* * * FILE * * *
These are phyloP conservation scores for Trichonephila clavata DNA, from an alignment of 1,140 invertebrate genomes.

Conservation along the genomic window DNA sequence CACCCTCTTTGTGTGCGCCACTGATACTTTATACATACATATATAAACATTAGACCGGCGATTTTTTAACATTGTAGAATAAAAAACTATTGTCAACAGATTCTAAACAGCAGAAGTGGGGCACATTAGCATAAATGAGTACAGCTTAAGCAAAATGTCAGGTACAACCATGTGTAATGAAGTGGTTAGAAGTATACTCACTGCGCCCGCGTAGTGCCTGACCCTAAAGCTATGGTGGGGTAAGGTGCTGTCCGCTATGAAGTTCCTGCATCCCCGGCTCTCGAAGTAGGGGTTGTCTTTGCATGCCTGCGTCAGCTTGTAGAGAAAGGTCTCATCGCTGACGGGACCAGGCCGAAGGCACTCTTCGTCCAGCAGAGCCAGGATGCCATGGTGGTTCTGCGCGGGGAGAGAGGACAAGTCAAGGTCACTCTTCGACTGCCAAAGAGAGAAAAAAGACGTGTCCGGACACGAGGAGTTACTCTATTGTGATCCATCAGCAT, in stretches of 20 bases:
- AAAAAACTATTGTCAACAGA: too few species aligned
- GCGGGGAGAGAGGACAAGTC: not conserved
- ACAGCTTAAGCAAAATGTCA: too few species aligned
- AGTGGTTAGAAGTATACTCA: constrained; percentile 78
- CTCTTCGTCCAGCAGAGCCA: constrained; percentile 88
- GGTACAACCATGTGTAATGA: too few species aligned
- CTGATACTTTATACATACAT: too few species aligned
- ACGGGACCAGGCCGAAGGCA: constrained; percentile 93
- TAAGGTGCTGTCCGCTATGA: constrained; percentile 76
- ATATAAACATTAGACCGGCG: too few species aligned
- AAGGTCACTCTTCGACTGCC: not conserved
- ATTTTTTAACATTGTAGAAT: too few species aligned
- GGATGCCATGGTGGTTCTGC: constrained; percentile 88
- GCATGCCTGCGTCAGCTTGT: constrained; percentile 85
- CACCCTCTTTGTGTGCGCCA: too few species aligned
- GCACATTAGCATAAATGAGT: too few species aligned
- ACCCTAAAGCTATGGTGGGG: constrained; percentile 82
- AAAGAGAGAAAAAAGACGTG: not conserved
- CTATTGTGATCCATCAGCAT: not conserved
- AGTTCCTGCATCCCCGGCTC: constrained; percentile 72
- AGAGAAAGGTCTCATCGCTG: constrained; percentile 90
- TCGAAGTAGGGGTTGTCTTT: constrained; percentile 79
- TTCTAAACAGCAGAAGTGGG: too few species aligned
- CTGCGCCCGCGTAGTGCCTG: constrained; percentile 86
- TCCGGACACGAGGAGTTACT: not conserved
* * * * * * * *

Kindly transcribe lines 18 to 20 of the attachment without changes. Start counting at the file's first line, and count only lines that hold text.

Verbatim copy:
- GCACATTAGCATAAATGAGT: too few species aligned
- ACCCTAAAGCTATGGTGGGG: constrained; percentile 82
- AAAGAGAGAAAAAAGACGTG: not conserved